A union representing nearly 150,000 autoworkers, the United Auto Workers (UAW), initiated a strike against the three major U.S. automakers, General Motors (GM:US), Ford (F:US), and Stellantis (STLA:US).
The strike began early Friday morning after the UAW and the car manufacturers failed to reach a contract agreement before the union's deadline of Thursday at 11:59 p.m.
Today’s actions involve approximately 12,700 union workers from various plants. UAW President Shawn Fain announced the plants where union members would strike if a tentative agreement wasn't reached by the deadline.
The strike is characterized as a "stand-up" strike, where not all union members strike simultaneously.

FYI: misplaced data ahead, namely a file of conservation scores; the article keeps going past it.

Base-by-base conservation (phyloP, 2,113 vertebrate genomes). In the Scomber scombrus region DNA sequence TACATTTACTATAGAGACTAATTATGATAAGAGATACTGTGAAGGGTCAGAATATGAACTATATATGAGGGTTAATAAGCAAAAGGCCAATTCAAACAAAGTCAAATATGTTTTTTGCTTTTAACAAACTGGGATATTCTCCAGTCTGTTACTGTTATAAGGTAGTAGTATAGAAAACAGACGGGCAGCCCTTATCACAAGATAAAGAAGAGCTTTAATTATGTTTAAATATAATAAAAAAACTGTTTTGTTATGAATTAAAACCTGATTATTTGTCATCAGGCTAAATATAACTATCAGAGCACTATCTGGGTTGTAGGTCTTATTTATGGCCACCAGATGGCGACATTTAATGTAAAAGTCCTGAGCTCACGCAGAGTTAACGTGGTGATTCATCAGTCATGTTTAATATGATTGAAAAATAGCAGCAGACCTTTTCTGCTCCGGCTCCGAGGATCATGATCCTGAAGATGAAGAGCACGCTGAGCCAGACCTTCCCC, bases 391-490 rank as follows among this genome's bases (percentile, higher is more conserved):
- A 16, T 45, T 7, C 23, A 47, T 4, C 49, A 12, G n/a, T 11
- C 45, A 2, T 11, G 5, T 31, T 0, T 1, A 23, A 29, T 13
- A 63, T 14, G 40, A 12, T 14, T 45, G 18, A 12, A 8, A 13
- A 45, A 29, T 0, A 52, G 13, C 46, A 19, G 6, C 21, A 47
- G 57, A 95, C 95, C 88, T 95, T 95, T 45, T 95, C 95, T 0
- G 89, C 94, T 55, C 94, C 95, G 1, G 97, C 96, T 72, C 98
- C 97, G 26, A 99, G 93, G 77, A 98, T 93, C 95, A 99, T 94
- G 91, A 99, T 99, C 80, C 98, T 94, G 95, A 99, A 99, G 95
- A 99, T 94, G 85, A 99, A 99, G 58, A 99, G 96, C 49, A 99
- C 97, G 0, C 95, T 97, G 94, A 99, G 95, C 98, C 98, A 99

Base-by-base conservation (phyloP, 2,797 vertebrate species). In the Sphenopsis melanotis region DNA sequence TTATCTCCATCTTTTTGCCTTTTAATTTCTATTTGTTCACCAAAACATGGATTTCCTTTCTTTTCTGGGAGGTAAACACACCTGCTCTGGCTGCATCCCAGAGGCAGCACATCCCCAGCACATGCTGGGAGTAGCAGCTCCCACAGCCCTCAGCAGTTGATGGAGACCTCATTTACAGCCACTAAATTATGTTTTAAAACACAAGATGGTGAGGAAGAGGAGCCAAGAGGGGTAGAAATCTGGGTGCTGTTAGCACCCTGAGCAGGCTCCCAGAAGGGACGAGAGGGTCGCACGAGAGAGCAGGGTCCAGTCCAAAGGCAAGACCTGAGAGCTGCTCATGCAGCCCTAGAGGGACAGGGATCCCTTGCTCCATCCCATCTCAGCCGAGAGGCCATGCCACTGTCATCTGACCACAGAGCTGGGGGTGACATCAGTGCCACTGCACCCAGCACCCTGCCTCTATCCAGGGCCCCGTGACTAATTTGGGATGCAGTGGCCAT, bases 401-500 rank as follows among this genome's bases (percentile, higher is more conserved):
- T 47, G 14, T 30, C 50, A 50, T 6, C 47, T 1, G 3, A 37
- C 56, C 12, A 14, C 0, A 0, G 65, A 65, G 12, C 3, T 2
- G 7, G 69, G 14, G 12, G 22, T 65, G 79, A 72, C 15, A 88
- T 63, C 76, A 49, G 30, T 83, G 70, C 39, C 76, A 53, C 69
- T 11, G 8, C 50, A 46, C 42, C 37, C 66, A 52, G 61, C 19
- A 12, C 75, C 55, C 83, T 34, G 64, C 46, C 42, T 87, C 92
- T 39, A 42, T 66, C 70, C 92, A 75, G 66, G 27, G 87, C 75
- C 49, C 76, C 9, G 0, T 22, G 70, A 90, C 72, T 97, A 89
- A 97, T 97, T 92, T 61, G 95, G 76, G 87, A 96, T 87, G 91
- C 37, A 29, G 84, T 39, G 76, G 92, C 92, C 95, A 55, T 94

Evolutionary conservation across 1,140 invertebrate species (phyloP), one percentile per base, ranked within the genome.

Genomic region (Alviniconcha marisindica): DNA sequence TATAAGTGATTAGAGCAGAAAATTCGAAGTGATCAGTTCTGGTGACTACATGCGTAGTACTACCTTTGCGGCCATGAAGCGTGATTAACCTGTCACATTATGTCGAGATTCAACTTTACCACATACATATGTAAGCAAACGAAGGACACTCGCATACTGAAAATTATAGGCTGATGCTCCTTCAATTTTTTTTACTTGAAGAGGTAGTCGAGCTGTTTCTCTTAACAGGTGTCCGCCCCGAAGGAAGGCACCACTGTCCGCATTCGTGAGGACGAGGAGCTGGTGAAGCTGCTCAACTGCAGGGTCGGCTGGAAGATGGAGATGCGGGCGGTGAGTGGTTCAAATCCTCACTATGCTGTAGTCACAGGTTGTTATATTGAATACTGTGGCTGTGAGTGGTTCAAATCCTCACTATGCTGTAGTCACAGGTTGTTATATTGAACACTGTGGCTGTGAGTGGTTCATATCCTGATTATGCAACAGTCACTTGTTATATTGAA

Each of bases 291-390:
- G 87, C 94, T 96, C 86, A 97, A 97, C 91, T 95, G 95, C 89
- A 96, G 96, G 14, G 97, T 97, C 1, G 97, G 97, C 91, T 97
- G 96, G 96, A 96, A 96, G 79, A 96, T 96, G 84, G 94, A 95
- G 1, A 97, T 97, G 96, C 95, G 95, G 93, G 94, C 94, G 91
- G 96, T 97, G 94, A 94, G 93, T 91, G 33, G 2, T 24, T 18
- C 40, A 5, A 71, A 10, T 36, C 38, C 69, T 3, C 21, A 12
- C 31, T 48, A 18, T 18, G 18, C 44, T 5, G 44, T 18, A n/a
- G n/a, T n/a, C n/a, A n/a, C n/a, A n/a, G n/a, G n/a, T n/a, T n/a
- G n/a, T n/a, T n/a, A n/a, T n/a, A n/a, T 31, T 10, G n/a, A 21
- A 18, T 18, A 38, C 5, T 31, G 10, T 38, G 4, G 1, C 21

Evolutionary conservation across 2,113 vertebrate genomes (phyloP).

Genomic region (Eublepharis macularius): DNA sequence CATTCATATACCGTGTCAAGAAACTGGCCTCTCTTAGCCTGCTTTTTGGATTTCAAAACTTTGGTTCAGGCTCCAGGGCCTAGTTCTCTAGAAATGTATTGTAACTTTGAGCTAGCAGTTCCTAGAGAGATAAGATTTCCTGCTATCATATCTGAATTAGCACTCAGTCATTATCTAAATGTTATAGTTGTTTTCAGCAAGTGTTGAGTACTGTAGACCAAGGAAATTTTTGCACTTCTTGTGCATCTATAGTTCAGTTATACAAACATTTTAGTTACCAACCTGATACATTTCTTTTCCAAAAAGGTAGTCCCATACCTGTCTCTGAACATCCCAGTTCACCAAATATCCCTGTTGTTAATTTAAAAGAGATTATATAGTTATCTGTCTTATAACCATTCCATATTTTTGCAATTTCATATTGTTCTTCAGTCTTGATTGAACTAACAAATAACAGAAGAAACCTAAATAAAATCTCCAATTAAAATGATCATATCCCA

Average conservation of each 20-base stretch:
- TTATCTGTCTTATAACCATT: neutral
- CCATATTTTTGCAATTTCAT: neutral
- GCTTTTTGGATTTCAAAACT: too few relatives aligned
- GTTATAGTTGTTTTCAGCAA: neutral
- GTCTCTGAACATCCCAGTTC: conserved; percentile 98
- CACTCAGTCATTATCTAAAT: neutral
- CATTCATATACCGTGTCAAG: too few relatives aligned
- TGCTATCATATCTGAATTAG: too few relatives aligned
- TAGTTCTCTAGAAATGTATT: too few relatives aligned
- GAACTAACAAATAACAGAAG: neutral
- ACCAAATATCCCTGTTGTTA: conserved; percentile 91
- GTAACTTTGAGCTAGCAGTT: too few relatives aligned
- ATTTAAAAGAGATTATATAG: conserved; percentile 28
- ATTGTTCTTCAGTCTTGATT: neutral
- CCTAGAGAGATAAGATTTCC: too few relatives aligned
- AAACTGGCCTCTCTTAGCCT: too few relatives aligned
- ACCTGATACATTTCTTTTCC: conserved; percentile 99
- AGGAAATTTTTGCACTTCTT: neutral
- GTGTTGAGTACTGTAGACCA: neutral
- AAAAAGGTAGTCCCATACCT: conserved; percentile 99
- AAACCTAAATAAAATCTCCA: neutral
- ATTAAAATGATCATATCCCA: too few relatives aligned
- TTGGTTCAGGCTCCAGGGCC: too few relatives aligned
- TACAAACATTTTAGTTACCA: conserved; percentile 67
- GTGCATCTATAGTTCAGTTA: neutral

In an interview with CNBC, GM’s CEO Marry Barra said she still hopes that strikes can be swiftly resolved following what she described as a "historic" offer from the automaker.
Barra stated that GM had made its most significant offer in 150 years. She added that strikes will “not be good for the economy overall”.
GM shares fell 0.5% at the open while Ford stock lost 1.5%. Stellantis, which owns the Jeep brand, shares were flat at the open.
Looking at the Congress members’ trades in these three stocks, Representative Michael Burgess bought $15,000 - $50,000 worth of STLA shares in late August. Similarly, Rep. Bill Keating bought GM corporate bonds in June.